Some local school districts say they will continue to implement boosted security measures put in place following Friday’s Newtown, CT shooting at Sandy Hook Elementary School.
“The challenge is to make our schools (which were not built with top security in mind) safe for our staff and students while at the same time, continuing to make them welcoming for our parents and community,” said Hastings-on-Hudson Superintendent Dr. Roy Montesano. “ I am sure there are additional measures that will we will need to consider.”
When Hastings Schools heard about the Connecticut tragedy doors to all of the school district's buildings were locked with one main entry and exit for each building. Police presence was increased in and around the district’s buildings. Hastings is still locking its doors and is having someone meet visitors at the main entry who will escort them to the main office to obtain a visitor’s badge.
Montesano said the district is currently in the process of changing door locks on the outside entrances to have them open with swipe card IDs. Administrators and some staff members also currently carry around walkie-talkies for prompt communication. The school does have emergency plans in place that are practiced regularly during lock down drills. As of Monday, the district began reviewing its emergency plans with faculty.
“The process [of re-evaulating safety measures] has already started and will continue as we seek to strive the right balance of safety and a welcoming school environment,” said Montesano.
Irvington schools said it also increased safety measures since Friday and will continue them for the foreseeable future to ensure optimal student safety.
“In light of this tragedy, school districts throughout the nation, ours included, are currently in the process of re-evaluating security procedures and protocols,” said Irvington Superintendent Dr. Kristopher Harrison. “Please note that for our district in particular, district administrators are meeting with the individual building principals and the security team to discuss current procedures and whether changes or improvements should be considered. We will also continue to collaborate with the local police to ensure a secure environment for our students. As always, the safety of our students is the district’s top priority. We will continue to remain vigilant and do everything in our power to keep them safe.”
Harrison said the district also has an extensive security plan that addresses a variety of scenarios and that any changes to its safety measures will be vetted by security professionals.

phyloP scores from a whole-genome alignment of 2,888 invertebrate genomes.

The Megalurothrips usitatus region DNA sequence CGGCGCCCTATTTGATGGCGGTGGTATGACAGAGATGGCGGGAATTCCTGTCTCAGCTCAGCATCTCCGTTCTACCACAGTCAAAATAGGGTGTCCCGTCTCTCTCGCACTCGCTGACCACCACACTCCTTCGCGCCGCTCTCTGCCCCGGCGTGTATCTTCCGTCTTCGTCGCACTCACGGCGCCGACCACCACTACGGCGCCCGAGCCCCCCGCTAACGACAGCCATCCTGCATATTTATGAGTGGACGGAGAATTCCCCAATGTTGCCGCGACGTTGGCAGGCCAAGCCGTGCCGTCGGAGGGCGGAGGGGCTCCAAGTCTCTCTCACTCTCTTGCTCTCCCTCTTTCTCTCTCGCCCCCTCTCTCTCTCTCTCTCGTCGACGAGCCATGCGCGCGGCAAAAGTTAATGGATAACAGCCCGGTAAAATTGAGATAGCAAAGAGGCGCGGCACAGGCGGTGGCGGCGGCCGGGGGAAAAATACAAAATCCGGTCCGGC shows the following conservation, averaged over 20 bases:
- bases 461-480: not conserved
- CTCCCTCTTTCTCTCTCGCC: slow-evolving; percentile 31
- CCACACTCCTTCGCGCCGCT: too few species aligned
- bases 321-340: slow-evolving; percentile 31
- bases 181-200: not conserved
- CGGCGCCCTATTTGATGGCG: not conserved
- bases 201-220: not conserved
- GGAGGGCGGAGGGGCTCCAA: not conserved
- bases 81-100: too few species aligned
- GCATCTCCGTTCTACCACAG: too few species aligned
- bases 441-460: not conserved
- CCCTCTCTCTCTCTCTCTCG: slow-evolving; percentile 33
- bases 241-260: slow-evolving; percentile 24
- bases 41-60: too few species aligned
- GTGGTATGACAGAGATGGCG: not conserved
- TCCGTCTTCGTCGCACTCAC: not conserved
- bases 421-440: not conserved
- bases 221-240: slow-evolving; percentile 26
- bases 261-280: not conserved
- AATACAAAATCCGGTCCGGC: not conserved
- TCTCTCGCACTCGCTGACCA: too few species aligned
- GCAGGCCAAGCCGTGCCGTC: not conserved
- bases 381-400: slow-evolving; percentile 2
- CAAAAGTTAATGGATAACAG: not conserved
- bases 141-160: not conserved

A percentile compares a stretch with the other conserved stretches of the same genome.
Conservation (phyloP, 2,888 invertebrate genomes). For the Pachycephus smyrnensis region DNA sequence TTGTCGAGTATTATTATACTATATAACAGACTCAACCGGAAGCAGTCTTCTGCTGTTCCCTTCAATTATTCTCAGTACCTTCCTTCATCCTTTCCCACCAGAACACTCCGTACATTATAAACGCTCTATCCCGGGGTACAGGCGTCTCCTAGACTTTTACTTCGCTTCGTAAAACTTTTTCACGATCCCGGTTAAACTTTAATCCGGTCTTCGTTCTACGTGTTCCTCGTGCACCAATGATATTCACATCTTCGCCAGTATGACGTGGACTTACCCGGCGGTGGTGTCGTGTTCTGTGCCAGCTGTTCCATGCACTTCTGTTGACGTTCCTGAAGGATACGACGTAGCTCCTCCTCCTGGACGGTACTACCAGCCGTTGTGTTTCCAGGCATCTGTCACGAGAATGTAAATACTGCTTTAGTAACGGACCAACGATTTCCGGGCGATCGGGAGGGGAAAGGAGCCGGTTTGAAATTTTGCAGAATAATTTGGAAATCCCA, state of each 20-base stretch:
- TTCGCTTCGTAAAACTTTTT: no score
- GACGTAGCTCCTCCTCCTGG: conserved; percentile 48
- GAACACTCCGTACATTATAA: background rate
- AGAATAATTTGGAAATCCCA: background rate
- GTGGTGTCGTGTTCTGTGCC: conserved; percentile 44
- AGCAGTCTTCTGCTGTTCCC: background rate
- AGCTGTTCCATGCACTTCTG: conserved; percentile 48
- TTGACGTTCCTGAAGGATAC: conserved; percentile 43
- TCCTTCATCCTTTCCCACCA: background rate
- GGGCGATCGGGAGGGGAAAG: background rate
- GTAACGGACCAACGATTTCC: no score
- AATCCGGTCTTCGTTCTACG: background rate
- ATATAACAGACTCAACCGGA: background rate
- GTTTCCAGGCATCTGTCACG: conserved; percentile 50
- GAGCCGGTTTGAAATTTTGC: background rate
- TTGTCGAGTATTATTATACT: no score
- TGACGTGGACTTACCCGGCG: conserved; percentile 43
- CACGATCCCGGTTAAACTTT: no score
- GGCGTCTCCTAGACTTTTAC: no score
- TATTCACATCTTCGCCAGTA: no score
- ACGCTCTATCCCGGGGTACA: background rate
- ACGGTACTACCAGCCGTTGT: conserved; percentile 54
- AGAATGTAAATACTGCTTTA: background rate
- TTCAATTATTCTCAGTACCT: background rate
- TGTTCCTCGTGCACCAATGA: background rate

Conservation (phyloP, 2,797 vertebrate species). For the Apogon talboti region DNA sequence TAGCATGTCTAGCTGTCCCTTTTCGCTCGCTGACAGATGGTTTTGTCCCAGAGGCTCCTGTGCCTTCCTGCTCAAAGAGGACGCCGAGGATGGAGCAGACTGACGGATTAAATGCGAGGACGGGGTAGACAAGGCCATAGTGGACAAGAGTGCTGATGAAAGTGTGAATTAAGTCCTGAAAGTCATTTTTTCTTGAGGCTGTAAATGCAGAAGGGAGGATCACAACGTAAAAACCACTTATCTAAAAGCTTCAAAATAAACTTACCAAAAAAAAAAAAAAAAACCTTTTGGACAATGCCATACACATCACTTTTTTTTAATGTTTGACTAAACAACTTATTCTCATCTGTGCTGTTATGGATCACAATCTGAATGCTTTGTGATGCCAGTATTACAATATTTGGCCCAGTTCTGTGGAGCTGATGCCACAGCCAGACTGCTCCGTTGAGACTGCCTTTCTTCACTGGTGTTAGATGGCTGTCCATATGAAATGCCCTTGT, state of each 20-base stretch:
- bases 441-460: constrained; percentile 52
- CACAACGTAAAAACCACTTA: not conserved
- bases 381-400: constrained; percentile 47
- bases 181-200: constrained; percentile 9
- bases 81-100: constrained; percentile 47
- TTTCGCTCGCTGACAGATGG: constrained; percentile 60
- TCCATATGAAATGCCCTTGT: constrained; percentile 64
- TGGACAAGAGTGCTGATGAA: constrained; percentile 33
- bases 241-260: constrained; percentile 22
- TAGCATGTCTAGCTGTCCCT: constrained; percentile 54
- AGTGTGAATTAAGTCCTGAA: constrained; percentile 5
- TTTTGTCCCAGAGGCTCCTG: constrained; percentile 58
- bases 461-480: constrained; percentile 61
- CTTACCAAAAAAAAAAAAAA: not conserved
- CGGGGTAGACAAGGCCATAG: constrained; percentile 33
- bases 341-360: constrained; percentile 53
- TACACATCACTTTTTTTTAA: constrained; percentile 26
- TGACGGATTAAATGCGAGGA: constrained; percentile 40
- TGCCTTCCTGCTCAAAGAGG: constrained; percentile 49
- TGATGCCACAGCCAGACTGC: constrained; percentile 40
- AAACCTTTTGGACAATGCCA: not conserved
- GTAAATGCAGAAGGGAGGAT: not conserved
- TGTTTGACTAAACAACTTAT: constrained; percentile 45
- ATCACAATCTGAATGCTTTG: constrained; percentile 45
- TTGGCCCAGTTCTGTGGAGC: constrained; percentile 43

“The plan, which is practiced through a series of drills, was developed specifically for our community to accommodate the uniqueness of each facility,” said Harrison. “Communication and vigilance are key components of safety. We must strive to provide safe learning environments, maintain close relationships with law enforcement agencies, and communicate all concerns with appropriate parties.”
Dobbs Ferry Schools hired a security consultant, David Connors Security Services, last spring to review and make safety recommendations for the districts three schools. Connors, a retired New York State police office, spent a week inspecting district buildings and meeting with school staff. An extensive report was presented to administrators in the summer.
The consultant is expected to share the report at the Thursday, Dec. 20 Dobbs Ferry Board of Education during an executive work session.
“The Board will be meeting with the consultant in closed executive session because of the importance of keeping school security recommendations private,” said Dobbs Ferry Superintendent Lisa Brady, in a Dec. 17 statement. “All schools must be mindful of the sensitive nature of security ‘intelligence.’ Specific precautions related to areas that might post a potential threat could inadvertently be shared with someone who may use this information for malicious intent.”
After the meeting the board plans to implement short and long-term action plans that strengthen security. The district also plans to hold a meeting for parents and community members after the first year to discuss safety in general and the audit by Connors Security.
“Please know that our students’ and staff’s safety is our number one priority at all times, and we continue to reinforce our security procedures and policies on an ongoing basis,” said Brady.
Some individuals like Hastings-on-Hudson parent Kenji Greene and Greenburgh Town Supervisor Paul Feiner said police officers should be put in every school.
"All we have to do is put one cop in each school during the school hours, we can't do that for our kids?," said Greene, who has a 2-year-old and niece who attended Hastings-on-Hudson High School. "Schools need to set up something. No one should come into a school during the school hours without going though check points (parents,the milkman, a friend of a teacher, whoever). It's not a lock down, it's a keep out!"
Harrison agrees that school districts having close relationships with local law enforcement is very valuable.
“Such an initiative welcomes a broader conversion with stakeholders to make the very best decision for our schools,” said Harrison.
Montesano agrees that police presence is beneficial, but questions how the measure would be funded.
“There was a program recently to try and place SRO's (school resource officers) in our schools,” said Montesano. “Obviously this places a strain on already tight budgets at the school and municipal levels. We are very fortunate in Hastings to have a great working relationship with our local police department. Information is shared regularly and police are welcome in our schools. Chief Bloomer works well with our staff, and is generous with his time and sharing of information.”